HC Deb 17 April 1893 vol 11 cc425-6

My Lord Mayor of Dublin, what have you there?


The humble Petition of the Municipal Corporation of the City of Dublin, a Council largely composed of merchants and traders, representing all classes of the inhabitants of the chief City of Ireland, and therefore largely interested in the peace, prosperity, and good government of the country. The Petition points out that, in the opinion of the Council, the concession to Ireland of the right of managing her own affairs by a generous measure of Home Rule would largely contribute to the peace and contentment of the country, and would also result in increased prosperity and in cordial union between the people of Great Britain and Ireland. The Petition also sets forth that, while during the past century the population of Ireland alone amongst the nations of Europe has decreased and its material condition has retrograded, that of Great Britain has enormously increased; and, in the opinion of this Council, the causes which have contributed to make Ireland poor should be duly considered in passing the Home Rule Bill. Your Petitioners, therefore, pray your honourable House to pass the Bill to amend the provision for the Government of Ireland into law; and, further, that in passing the said Bill your honourable House will secure that the future Irish Exchequer shall be placed from the commencement in a sound financial condition, and that accordingly, in adjusting the financial relations between the two countries, their relative condition as to material prosperity, and the causes which have left Ireland in a state of poverty while Great Britain has advanced so enormously in wealth, shall be considered, and that care shall be taken that Ireland shall at least not be required to contribute to the Imperial Revenue more than her strictly fair share, having due regard to her taxual capacity, thereby insuring that the Act shall form a permanent foundation for the future peace and prosperity of both nations.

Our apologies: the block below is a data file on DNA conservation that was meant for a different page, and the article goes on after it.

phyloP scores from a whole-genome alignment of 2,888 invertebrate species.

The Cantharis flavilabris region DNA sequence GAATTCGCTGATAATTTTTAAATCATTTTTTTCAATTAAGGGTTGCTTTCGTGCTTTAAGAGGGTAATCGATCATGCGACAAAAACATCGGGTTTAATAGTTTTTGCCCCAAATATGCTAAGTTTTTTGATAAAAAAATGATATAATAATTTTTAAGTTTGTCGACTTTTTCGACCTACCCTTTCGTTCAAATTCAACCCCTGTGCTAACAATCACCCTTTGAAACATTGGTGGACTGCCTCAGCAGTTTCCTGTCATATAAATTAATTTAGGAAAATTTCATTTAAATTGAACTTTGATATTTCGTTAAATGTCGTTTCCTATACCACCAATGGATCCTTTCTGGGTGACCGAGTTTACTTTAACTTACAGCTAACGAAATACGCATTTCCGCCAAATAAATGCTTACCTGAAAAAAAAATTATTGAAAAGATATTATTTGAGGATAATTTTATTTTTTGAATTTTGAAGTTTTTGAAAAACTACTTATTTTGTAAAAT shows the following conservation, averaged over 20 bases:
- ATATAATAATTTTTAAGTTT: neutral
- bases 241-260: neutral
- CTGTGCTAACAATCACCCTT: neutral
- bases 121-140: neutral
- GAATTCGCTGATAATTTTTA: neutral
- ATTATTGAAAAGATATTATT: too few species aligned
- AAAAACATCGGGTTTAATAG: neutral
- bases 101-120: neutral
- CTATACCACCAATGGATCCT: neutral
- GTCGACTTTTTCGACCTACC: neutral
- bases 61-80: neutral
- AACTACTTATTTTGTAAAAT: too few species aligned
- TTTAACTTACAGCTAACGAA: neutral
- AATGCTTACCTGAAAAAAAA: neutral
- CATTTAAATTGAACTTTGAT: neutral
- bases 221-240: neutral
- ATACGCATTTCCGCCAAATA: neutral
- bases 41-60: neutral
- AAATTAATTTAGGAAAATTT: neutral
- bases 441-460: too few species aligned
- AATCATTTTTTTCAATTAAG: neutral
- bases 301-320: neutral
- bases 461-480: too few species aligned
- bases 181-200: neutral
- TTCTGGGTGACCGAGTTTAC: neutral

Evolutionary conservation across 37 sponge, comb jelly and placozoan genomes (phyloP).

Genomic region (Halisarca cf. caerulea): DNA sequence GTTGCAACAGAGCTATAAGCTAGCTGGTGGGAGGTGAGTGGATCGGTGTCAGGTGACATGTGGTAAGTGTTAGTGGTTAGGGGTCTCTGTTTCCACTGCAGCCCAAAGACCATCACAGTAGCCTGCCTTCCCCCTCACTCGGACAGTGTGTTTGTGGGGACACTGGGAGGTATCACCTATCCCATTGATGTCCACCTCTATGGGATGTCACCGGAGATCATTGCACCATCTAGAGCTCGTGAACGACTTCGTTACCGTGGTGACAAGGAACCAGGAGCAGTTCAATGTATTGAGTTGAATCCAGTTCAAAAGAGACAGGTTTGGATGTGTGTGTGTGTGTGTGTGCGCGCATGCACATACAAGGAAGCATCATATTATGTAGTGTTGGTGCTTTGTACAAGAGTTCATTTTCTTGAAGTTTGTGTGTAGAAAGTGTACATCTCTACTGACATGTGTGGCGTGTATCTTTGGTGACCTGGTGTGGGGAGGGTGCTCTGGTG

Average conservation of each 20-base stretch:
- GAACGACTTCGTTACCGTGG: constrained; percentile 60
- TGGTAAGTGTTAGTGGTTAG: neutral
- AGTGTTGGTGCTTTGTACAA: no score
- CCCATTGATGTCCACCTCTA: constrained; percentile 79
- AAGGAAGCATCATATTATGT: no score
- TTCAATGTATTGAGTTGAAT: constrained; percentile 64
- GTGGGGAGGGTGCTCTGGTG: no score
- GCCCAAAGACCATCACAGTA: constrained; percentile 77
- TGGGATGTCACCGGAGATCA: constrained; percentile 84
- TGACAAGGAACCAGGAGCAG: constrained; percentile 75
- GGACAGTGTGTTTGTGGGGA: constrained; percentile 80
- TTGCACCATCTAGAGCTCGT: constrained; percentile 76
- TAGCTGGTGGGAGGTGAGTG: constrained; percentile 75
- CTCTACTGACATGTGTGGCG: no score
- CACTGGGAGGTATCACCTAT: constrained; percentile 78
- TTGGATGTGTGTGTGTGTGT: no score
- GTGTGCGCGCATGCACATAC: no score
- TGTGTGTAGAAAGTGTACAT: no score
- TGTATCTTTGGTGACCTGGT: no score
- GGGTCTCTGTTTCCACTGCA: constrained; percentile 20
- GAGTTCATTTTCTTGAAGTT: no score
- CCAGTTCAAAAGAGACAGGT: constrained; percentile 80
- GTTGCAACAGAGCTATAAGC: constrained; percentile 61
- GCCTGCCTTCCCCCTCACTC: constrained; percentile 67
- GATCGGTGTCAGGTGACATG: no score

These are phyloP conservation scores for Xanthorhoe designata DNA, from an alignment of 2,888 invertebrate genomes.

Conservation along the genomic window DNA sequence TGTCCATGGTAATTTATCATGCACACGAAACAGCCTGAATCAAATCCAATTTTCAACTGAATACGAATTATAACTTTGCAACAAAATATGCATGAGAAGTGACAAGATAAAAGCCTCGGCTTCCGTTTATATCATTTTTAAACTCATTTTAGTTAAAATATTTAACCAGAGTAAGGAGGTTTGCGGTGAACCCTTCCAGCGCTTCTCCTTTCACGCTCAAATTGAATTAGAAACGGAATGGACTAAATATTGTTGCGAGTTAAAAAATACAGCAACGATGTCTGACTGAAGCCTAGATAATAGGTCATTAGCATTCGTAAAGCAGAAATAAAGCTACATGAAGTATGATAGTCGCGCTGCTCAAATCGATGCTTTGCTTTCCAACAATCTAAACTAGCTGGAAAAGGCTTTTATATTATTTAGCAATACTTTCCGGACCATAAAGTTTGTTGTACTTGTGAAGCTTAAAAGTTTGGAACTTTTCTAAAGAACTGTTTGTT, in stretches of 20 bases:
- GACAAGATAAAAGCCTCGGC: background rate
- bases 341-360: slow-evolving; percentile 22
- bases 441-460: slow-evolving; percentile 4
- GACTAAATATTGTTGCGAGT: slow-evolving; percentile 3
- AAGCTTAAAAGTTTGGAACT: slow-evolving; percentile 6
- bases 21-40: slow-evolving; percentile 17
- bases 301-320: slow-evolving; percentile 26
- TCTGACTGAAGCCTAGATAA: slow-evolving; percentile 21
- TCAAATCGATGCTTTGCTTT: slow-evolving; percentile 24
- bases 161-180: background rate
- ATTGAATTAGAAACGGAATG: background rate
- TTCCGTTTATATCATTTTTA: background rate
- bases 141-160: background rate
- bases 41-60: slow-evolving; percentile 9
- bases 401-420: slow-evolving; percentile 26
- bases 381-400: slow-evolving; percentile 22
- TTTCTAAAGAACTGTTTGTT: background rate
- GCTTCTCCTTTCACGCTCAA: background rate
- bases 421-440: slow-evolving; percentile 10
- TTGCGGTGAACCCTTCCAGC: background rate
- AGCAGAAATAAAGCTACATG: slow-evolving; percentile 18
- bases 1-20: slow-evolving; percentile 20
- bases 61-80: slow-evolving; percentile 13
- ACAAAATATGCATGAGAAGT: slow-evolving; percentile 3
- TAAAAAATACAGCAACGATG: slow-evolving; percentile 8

Petition ordered to lie upon the Table.

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